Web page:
To my mind, two key moves allow Balkin to see what many others miss and thereby to bridge the often vast divide between constitutional theory and on-the-ground social movement activity. First, Balkin decenters adjudication, and in a sense detaches constitutional claims-making from constitutional decision-making. Of course, Balkin discusses at great length the decisions of the Supreme Court on various significant issues – from race to abortion to labor – and these decisions are crucial to an account of social change. But he analyzes adjudication through the lens of political and movement mobilization, showing the evolution of constitutional principles through the symbiotic relationship among courts, culture, and social movements. (Balkin, p. 63)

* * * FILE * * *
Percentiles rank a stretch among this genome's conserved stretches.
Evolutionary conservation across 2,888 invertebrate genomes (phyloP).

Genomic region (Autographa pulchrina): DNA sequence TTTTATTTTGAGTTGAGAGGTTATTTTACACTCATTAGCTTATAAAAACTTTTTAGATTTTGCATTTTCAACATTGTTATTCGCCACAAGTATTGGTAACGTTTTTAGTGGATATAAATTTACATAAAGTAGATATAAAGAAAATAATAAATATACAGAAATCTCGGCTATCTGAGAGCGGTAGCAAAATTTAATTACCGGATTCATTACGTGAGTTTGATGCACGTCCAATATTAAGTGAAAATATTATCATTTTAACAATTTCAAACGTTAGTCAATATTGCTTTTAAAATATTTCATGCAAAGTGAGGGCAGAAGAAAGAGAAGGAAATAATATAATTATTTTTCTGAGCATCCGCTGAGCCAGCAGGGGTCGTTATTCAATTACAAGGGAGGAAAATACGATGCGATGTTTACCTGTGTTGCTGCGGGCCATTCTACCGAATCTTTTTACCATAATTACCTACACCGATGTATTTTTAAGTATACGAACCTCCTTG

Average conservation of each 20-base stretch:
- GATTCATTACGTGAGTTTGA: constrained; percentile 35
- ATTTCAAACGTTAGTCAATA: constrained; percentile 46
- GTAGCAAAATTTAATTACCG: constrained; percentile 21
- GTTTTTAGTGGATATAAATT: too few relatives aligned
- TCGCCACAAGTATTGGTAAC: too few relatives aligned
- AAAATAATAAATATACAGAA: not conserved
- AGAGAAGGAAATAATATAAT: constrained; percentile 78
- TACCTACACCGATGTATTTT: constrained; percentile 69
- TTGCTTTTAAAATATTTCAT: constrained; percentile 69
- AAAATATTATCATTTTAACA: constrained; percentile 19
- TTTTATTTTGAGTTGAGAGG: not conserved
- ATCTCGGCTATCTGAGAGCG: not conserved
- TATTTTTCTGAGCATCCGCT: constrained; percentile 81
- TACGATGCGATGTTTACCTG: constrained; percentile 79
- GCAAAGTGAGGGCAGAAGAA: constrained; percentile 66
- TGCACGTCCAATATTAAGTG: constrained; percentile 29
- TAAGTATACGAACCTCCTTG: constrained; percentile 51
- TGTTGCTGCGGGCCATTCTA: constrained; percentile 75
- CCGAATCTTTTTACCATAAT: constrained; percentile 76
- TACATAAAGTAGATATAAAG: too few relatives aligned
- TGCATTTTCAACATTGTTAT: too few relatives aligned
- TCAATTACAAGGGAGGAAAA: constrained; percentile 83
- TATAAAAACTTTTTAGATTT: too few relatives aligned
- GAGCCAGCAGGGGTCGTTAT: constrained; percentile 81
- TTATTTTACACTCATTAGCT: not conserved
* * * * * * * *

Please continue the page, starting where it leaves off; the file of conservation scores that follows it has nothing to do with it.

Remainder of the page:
By deemphasizing adjudication, Balkin suggests that the most significant effects of constitutional claims emerge from the claims-making process itself. The claim is not merely instrumental – to convince a judge to grant some right or benefit to the plaintiff. Rather, the claim may be transformative and may articulate a vision that holds power regardless of judicial validation. In fact, when the judge validates the plaintiff’s claim, it is often because that claim has already affected the culture more generally.

Balkin’s second key move, which follows from the first, is his contextualization of courts within a broader political and cultural world. (Balkin, pp. 97-98) For Balkin, constitutional claims-making is political and moral claims-making. (Balkin, p. 118) Through this lens, courts cannot (and generally do not) go it alone. Instead, courts participate in an ongoing dialogue with other social change agents, including social movements and political actors.